The European Council has approved the Brexit deal, and so will the European Parliament. In London it has been a difficult process and the consent of the House of Commons is far from certain. What a contrast compared to the EU27!
There are no other exit candidates at all: on the contrary. In the midst of euro-negativism and after Brexit, it is striking that a recent Eurobarometer survey shows that public approval of the EU has reached an all-time high, with 62% of people believing EU membership is a positive thing and 68% believing that their country benefited from being a member.
In the age group of 18 to 29, 73% say they have positive feelings about Europe. Three out of four Europeans see the euro as a good thing for the EU as a whole. Euro-negativism does not represent a majority. Not at all.
People don’t want to add instability to an already unstable world.
Brexit is not the beginning of the end of the Union. The United Kingdom is less united after Brexit. It can even lose Scotland if it all ends in a ‘no deal’ Brexit. The European Union is losing a key member but the European caravan continues on its way, without the UK.
It seems that leaving the Union after 45 years of marriage is much more difficult than the Brexiteers thought. It is one of the many miscalculations that the British government has made. Britain is one of the least integrated countries of the Union, not being a member of the Schengen area or the eurozone. But even its exit is a huge task.
Months ago I said that at the end of the day Britain will remain in the customs union and in the single market. This prediction was not shared by British diplomats and experts. I’m almost right.
In the case of negotiations on a FTA, the problem of the Irish border comes to light again. Technology does not solve the problem. If no other solution is found, activating the ‘backstop’ that is foreseen in the divorce treaty is inevitable. According to the exit treaty, the UK will remain in the customs union, and close to the single market.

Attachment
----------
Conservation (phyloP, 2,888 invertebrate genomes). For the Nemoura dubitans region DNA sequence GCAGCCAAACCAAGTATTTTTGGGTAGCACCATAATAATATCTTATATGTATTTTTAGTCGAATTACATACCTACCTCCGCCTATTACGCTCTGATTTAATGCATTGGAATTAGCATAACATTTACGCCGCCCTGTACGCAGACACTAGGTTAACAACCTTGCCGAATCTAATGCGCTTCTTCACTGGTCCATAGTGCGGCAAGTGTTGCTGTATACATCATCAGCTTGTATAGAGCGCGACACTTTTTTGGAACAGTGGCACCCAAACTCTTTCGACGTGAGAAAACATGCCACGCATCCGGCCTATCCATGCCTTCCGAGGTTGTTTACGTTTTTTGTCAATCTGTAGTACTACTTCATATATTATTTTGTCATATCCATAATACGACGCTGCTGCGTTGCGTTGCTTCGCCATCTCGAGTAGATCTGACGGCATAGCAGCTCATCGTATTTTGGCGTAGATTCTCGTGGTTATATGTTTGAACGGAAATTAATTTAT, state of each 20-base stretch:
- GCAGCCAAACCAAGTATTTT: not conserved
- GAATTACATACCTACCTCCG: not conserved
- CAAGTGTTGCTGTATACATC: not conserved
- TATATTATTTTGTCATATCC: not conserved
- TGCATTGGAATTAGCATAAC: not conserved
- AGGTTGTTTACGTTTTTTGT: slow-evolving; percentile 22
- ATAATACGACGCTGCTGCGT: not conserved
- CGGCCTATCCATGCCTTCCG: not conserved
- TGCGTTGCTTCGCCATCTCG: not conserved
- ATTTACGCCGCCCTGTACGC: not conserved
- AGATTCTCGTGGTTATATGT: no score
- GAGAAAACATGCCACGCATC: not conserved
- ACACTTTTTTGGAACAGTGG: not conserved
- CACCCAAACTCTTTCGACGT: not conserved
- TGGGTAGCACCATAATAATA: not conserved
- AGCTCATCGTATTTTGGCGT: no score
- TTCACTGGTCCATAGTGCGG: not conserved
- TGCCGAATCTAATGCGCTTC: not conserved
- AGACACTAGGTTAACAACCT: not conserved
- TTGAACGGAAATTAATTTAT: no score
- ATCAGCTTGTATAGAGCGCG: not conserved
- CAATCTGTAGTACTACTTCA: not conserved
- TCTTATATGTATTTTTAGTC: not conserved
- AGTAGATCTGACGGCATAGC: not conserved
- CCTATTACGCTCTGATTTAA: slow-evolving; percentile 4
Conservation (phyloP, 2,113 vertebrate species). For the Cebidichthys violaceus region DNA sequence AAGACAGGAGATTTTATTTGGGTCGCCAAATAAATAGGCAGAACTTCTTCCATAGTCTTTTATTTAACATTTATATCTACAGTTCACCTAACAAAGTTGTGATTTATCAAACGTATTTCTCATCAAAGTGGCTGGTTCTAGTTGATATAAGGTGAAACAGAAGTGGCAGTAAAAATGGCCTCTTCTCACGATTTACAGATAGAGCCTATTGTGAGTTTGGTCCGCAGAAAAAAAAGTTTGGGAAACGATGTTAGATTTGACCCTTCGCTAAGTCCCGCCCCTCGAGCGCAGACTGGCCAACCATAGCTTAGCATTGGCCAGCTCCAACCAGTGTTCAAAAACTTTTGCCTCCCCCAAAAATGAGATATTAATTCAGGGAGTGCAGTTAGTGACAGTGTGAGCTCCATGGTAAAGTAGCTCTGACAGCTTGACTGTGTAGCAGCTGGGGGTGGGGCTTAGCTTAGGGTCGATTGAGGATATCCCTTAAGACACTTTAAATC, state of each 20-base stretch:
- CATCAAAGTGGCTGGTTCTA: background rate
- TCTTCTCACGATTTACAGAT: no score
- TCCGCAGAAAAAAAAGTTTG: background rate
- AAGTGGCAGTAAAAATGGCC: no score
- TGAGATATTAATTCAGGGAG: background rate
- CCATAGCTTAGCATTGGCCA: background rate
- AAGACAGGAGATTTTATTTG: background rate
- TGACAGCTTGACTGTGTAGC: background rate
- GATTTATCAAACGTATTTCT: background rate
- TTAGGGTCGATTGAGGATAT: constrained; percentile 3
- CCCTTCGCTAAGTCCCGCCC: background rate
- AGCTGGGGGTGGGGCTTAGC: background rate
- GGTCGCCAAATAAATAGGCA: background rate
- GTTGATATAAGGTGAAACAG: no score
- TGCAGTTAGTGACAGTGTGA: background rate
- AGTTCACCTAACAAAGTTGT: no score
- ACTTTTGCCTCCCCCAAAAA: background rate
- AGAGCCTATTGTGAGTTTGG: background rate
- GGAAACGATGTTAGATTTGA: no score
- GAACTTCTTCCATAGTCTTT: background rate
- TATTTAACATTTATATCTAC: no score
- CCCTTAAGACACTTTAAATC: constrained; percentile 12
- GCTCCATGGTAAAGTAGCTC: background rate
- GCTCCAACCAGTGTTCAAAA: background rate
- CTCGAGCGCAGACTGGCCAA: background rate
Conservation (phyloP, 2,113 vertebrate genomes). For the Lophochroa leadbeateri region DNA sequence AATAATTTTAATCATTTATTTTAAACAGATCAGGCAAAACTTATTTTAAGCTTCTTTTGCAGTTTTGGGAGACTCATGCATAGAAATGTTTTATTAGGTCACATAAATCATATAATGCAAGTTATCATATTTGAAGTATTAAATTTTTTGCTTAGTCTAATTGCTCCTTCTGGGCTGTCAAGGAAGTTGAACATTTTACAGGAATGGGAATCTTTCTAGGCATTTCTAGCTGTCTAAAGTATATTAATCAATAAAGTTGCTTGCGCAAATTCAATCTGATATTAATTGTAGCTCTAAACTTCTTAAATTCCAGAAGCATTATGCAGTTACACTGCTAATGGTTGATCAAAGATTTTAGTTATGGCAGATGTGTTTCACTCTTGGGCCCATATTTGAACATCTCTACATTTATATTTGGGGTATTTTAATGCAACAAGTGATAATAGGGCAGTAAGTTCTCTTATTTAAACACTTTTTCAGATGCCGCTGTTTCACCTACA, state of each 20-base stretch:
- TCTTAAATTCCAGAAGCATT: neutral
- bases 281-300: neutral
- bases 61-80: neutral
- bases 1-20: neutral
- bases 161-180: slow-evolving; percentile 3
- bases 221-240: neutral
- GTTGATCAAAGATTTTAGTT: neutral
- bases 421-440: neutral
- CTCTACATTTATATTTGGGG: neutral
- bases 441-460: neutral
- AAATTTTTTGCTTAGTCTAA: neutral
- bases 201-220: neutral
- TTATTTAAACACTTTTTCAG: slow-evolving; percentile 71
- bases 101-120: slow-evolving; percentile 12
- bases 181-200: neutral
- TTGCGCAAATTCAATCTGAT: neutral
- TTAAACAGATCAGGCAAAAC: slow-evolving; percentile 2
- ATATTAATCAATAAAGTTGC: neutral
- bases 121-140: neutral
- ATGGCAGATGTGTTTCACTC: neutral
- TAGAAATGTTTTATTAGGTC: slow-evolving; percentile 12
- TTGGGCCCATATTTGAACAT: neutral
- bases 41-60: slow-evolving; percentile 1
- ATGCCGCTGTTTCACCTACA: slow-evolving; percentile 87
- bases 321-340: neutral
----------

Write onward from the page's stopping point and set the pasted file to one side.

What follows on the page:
The negotiations on the future relationship will show that leaving the internal market will mean less prosperity. It is one of the few examples of how you can make a choice against your own interests. In general, ‘more control’ is an illusion in an interdependent world.
A period of uncertainty is now starting for companies. After the separation, there will be the transition that will take two to four years. If no FTA is concluded, the UK will fall back on the customs union.
If Westminster rejects the draft divorce treaty, the UK faces a ‘no deal’ Brexit. I cannot imagine that a responsible leader will accept this catastrophe for his or her own country.
Reason should take the UK back from the edge of the abyss, or remove the knife from its throat. The draft treaty can be presented to Parliament a second time. If it fails again, then a political crisis is the ultimate solution. New elections will make a postponement of Brexit inevitable, and also cause the organisation of European elections. A second referendum would come closer.
What was highly unlikely a few months ago may become logical in the following period. Those who hope for a second referendum are against the current draft treaty. The extreme Brexiteers are their allies: the enemies of my enemies are my friends, as they say.
I add one more consideration. In the ‘future relationship’ there is a lot of talk about security and defence. After all, the UK is a nuclear power and a permanent member of the UN Security Council.
But in the past it was precisely the UK’s opposition that prevented the European pillar from being created in NATO. The EU will work closely with the UK but it cannot stop us from moving further towards the dream of a European army.
In this type of negotiations one has to act step by step. The step taken yesterday is important. Do not let us think too far ahead and prepare every new stage well. The next hurdle is the approval of the House of Commons. Wait and see. A very British expression!
In the distant future there is another wisdom: nothing in life is irreversible. Not even Brexit!
By Herman Van Rompuy, Belgian politician, who formerly served as Prime Minister of Belgium and then as the first President of the European Council.